Republican Governor Terry Branstad is disputing the legal option Iowa’s Democratic attorney general released Monday about the transition of power in the governor’s office.
Branstad is likely to resign this month to become U.S. Ambassador to China. Attorney General Tom Miller says Lieutenant Governor Kim Reynolds will get the title of governor, but Miller argues she does not have the authority to name a new lieutenant governor.
“It’s going to be her decision, but I think the attorney general is absolutely wrong,” Branstad said during an interview this morning.
According to Branstad, the state’s constitution and a 2009 state law make it clear Reynolds can select a replacement when she becomes governor.
“The attorney general agreed with that in December and now for political reasons he’s decided to create a confusing situation that didn’t and doesn’t have to exist,” Branstad said. “I think it’s the worst kind of politics and I think he was talked into this by his partisan staff and that’s too bad and it really is a disservice to the people of Iowa.”
The attorney general issued an informal advisory in December, saying Reynolds would be able to name a new lieutenant governor when she becomes governor. Miller on Monday said after studying legal precedent and the constitution for a few months with staff, he’d changed his mind. Branstad says there’s “no question” Miller’s reasoning is contradicted by situations in the past decade in other states.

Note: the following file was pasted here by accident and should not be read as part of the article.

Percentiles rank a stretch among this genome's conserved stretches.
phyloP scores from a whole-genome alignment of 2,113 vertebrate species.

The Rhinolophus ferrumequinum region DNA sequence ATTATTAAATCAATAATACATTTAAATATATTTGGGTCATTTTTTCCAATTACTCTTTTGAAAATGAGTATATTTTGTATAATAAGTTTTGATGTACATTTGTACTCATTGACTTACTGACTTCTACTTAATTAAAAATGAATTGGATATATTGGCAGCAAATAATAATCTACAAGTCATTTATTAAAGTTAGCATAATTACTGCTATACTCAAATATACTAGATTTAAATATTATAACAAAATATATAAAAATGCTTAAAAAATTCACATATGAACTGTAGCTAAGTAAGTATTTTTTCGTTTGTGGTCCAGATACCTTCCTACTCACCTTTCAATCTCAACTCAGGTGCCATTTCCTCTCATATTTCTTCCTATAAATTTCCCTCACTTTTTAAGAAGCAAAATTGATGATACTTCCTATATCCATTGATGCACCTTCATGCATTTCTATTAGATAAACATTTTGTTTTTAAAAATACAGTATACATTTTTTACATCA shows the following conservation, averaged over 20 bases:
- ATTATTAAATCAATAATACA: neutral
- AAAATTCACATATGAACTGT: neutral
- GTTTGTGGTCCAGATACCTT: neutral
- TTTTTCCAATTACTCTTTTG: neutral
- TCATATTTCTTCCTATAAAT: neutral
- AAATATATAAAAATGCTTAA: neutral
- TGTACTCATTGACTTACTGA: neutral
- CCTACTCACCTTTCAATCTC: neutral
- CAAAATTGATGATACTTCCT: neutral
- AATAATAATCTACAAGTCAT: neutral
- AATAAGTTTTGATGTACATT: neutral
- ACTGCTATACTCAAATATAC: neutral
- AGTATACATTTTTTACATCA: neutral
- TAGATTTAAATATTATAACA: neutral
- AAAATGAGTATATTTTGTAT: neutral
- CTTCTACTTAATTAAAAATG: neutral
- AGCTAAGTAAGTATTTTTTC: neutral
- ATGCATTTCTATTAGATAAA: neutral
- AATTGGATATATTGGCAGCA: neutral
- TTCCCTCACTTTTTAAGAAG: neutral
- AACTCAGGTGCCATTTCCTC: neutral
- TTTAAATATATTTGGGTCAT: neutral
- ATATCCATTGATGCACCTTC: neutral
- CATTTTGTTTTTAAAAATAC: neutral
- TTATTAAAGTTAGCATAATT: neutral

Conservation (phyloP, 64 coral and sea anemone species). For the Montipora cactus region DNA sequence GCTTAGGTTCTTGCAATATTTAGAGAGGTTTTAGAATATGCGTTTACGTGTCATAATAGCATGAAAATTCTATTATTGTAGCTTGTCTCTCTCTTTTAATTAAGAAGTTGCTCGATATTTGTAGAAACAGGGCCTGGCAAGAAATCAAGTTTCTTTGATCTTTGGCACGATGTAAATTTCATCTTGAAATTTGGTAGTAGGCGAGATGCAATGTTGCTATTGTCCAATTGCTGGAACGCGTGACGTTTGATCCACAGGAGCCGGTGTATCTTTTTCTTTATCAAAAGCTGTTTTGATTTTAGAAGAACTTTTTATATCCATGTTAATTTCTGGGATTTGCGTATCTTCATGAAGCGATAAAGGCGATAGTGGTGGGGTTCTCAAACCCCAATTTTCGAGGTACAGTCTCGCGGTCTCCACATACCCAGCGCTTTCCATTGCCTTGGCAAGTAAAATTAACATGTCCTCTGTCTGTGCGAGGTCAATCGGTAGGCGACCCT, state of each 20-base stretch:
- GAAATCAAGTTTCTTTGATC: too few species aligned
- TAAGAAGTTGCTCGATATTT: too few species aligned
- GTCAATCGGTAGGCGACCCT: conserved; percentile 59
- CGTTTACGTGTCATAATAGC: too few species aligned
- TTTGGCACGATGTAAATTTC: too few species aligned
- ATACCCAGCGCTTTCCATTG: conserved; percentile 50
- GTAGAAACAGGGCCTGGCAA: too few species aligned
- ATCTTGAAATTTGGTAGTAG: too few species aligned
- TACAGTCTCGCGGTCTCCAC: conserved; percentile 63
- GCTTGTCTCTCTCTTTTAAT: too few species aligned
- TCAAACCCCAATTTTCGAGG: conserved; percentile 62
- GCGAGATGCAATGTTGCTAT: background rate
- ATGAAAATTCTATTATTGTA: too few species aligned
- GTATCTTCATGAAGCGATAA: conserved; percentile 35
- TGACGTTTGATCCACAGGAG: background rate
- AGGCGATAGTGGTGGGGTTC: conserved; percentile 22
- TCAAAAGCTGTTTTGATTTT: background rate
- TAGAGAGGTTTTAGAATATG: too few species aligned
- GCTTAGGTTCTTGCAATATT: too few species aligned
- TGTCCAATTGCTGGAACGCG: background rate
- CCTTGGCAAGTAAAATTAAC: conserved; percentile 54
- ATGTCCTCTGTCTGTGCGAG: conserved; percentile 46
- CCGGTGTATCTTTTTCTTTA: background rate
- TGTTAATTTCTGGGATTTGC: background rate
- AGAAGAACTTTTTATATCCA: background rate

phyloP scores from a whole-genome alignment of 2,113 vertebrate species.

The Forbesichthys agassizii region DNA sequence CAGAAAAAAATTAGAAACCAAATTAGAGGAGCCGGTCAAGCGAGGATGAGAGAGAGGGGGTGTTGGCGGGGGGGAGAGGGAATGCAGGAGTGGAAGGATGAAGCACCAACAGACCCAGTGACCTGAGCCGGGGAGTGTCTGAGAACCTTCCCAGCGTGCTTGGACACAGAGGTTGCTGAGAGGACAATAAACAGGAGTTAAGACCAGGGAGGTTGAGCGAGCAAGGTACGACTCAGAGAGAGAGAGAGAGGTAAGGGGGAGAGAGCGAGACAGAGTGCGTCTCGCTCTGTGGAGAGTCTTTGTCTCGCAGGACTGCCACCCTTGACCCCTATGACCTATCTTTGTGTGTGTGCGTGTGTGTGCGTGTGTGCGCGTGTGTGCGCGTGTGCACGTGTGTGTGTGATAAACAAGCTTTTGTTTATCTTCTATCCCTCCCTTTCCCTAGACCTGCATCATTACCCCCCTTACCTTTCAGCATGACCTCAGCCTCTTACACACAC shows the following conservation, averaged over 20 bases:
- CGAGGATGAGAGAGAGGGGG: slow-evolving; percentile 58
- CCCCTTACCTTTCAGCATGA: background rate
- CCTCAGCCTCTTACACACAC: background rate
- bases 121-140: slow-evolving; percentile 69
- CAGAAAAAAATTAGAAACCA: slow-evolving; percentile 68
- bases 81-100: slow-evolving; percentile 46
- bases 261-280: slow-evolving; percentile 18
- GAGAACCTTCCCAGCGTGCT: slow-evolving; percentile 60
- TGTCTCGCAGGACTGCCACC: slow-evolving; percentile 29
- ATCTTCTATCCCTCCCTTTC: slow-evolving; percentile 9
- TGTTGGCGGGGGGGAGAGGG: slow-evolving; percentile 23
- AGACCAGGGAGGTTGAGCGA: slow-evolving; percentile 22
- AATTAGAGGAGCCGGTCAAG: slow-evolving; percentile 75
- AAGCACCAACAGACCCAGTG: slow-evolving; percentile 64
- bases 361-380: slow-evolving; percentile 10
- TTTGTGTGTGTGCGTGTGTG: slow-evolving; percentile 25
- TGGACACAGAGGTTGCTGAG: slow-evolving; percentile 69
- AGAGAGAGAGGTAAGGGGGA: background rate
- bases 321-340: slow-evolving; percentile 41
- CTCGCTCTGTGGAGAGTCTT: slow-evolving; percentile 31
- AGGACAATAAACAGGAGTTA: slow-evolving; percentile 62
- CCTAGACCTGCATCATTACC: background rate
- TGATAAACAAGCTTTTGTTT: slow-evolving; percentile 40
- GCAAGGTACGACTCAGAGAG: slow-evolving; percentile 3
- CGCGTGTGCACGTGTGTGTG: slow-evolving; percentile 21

“In Utah, when Jon Huntsman became the ambassador to China, Gary Herbert became the governor and appointed the lieutenant governor,” Branstad said. “In New York, when Spitzer had to resign because of the trouble he got in, the lieutenant governor became the governor and appointed a lieutenant governor, so you’ve got recent, actual examples in other states.”
Branstad noted the state law that indicates Reynolds has the power to pick a new lieutenant governor passed the legislature when Democrats held majority control of the House and Senate — and Democratic Governor Chet Culver signed it into law.
“I think it’s pretty clear,” Brnastad said. “I think the attorney general is just wrong and I’m really disappointed that he would play this kind of politics.”
Branstad made his comments during an interview on a farm near Madrid. Branstad was there to mark “Soil and Water Conservation Week” and view conservation measures on the farm that are preventing soil and farm chemical run-off.